With Metroid Dread’s release, it was inevitable that we took some time to discuss one of our favourite properties from the greaties. While Steve’s initial reaction to the nine minutes that he’s played of the latest Switch title is cold, the fact remains that Metroid is a franchise that we’ve both loved since playing it on the original Nintendo Entertainment System.
If you are looking for a good Metroid game, Steve’s ranking on the Franchise is as follows:
1. Metroid: Samus Returns (3DS)
2. Super Metroid (SNES)
3. Metroid II: Return of Samus (Gameboy)
4. Metroid: Zero Mission (GBA)
5. Metroid (NES)
6. Metroid Fusion (GBA)
7. Metroid Prime
All of the above get a bit of discussion in today’s episode of The Vagabond Gamecast.
I don’t know if you’ve heard… but apparently in 2019 there was some sort of virus that began to spread around. It’s changed a few things in how people live their lives. It’s changed a few things in how we live our lives.
Now, we’re lucky in that our lives haven’t been drastically affected. As two chaps who have the ability to work from home, we’re able to continue our jobs with minimal disruption. But nonetheless, life is different. In this episode we’ve decided to take a bit of time to discuss how things have changed for us.
This time around, the duo dives into a topic they haven’t spent too much time on: tabletop games! …and specifically the rather influential Magic: The Gathering. Matt is an on-again off-again “huge fan” (well, huge during the on-again times), and it ends up Stephen has had some good times with it too.
We deep dive on what we like and don’t like, both from a game development point of view as well as from a business and marketing perspective. Whether you are a huge magic fan yourself or just think it’s the geekiest thing on earth, come hear us share our thoughts.
After having a few technical difficulties with the attempt at extra audio in last week’s Castlevania: Bloodlines focused episode, we couldn’t leave well enough alone. We’re back with another Castlevania bonanza. This time with that 1997 PS1 classic: Symphony of The Night. We appear to have the workflow a little more figured out this time around when it comes to patching in some tunes so sit back, relax, and allow yourself absorb our fond recollections of a classic game which remains a favourite for both of us.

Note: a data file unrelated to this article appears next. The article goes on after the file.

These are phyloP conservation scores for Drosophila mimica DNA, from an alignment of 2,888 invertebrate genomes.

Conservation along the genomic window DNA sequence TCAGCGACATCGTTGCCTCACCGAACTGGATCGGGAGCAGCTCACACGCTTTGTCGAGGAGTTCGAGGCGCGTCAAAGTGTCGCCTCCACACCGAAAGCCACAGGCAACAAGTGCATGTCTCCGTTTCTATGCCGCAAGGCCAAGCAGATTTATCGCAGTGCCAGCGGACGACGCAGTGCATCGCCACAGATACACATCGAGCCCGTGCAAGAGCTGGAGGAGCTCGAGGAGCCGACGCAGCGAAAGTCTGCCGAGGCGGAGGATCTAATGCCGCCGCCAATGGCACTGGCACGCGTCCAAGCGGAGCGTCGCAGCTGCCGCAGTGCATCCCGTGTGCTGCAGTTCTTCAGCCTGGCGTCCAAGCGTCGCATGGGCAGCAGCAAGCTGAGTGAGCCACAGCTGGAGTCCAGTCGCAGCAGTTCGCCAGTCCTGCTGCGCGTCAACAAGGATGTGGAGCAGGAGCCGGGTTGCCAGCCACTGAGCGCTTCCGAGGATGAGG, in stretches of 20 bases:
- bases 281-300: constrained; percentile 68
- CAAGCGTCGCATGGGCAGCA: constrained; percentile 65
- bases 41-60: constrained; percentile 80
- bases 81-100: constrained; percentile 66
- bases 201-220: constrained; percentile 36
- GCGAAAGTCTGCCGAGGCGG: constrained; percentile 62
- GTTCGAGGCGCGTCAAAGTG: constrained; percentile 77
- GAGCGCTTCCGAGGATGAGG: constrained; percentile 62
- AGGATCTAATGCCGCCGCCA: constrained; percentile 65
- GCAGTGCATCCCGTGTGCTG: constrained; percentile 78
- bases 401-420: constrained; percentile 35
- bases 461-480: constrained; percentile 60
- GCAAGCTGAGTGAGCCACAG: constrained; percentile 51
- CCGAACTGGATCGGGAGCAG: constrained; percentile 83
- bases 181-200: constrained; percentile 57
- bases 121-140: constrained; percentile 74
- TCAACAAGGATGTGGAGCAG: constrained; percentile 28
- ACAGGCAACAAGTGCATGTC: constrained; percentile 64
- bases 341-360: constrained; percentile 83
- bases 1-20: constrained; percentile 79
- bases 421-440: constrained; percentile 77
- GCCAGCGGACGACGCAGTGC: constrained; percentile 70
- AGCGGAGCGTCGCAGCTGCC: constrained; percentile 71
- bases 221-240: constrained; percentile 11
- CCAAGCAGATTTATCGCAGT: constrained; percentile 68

Matt’s been a bit of a rascal this week. He’s been staying up late, and consuming spiritual opium. Tisk tisk, Matt. Tisk tisk.
While our podcast kicks off on a bit of an aside on Video Games in China, the meaty center of this week’s audiophile unfriendly episode of The Vagabond Gamecast zones in on the Sega Genesis classic: Castlevania: Bloodlines (aka バンパイアキラー for those of you who may be dripping with curiosity over what they called this title in Japan).
Having both just completed our very first playthroughs of the game this week, we do a bit of a bookclub-like discussion and compare notes on what we loved (Michiru Yamane) and didn’t love with this game. Things we wish had been different (insert the VRC6 sound chip here), mostly revolved around the differences between the Japanese and North American versions of the game. Steve found it to be largely a grind due to the finite number of continues in North America, while Matt found it to be underwhelming due to the lowered difficulty of the levels (since when are the Japanese releases easier?).
Take a gander yourself at some of those version differences, while you spend some time with us and Castlevania Bloodlines.